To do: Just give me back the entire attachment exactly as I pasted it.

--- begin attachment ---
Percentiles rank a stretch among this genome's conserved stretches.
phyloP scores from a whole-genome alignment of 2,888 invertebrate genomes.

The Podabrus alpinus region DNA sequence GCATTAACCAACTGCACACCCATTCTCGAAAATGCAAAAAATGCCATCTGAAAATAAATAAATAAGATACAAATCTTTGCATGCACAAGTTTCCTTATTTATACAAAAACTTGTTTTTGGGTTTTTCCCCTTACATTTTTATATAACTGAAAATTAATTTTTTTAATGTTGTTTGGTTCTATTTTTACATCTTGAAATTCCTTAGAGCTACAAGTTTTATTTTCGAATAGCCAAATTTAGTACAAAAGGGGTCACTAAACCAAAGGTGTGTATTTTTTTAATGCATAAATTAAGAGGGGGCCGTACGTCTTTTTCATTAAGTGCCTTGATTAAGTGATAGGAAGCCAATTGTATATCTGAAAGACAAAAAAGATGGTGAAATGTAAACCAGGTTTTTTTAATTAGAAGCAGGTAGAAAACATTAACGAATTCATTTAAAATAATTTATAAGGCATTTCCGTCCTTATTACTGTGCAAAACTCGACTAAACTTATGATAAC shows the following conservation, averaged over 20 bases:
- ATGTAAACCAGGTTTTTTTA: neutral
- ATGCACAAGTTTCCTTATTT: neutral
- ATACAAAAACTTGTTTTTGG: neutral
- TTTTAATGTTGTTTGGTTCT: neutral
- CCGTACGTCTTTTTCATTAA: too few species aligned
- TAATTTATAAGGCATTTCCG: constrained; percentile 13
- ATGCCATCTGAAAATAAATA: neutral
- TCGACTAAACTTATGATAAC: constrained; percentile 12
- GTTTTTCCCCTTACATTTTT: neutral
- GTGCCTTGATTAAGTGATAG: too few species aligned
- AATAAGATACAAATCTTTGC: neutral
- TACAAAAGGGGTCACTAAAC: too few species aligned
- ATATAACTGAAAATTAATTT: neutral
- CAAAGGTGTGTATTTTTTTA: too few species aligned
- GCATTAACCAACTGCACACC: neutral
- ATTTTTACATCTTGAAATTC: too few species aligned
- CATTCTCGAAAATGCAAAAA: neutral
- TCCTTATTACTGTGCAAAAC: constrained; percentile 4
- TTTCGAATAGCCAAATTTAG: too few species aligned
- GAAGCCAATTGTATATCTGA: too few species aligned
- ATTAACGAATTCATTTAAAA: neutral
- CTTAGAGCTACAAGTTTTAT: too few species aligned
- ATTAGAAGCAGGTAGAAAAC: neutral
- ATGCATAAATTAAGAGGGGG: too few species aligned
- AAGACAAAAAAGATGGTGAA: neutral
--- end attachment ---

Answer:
Percentiles rank a stretch among this genome's conserved stretches.
phyloP scores from a whole-genome alignment of 2,888 invertebrate genomes.

The Podabrus alpinus region DNA sequence GCATTAACCAACTGCACACCCATTCTCGAAAATGCAAAAAATGCCATCTGAAAATAAATAAATAAGATACAAATCTTTGCATGCACAAGTTTCCTTATTTATACAAAAACTTGTTTTTGGGTTTTTCCCCTTACATTTTTATATAACTGAAAATTAATTTTTTTAATGTTGTTTGGTTCTATTTTTACATCTTGAAATTCCTTAGAGCTACAAGTTTTATTTTCGAATAGCCAAATTTAGTACAAAAGGGGTCACTAAACCAAAGGTGTGTATTTTTTTAATGCATAAATTAAGAGGGGGCCGTACGTCTTTTTCATTAAGTGCCTTGATTAAGTGATAGGAAGCCAATTGTATATCTGAAAGACAAAAAAGATGGTGAAATGTAAACCAGGTTTTTTTAATTAGAAGCAGGTAGAAAACATTAACGAATTCATTTAAAATAATTTATAAGGCATTTCCGTCCTTATTACTGTGCAAAACTCGACTAAACTTATGATAAC shows the following conservation, averaged over 20 bases:
- ATGTAAACCAGGTTTTTTTA: neutral
- ATGCACAAGTTTCCTTATTT: neutral
- ATACAAAAACTTGTTTTTGG: neutral
- TTTTAATGTTGTTTGGTTCT: neutral
- CCGTACGTCTTTTTCATTAA: too few species aligned
- TAATTTATAAGGCATTTCCG: constrained; percentile 13
- ATGCCATCTGAAAATAAATA: neutral
- TCGACTAAACTTATGATAAC: constrained; percentile 12
- GTTTTTCCCCTTACATTTTT: neutral
- GTGCCTTGATTAAGTGATAG: too few species aligned
- AATAAGATACAAATCTTTGC: neutral
- TACAAAAGGGGTCACTAAAC: too few species aligned
- ATATAACTGAAAATTAATTT: neutral
- CAAAGGTGTGTATTTTTTTA: too few species aligned
- GCATTAACCAACTGCACACC: neutral
- ATTTTTACATCTTGAAATTC: too few species aligned
- CATTCTCGAAAATGCAAAAA: neutral
- TCCTTATTACTGTGCAAAAC: constrained; percentile 4
- TTTCGAATAGCCAAATTTAG: too few species aligned
- GAAGCCAATTGTATATCTGA: too few species aligned
- ATTAACGAATTCATTTAAAA: neutral
- CTTAGAGCTACAAGTTTTAT: too few species aligned
- ATTAGAAGCAGGTAGAAAAC: neutral
- ATGCATAAATTAAGAGGGGG: too few species aligned
- AAGACAAAAAAGATGGTGAA: neutral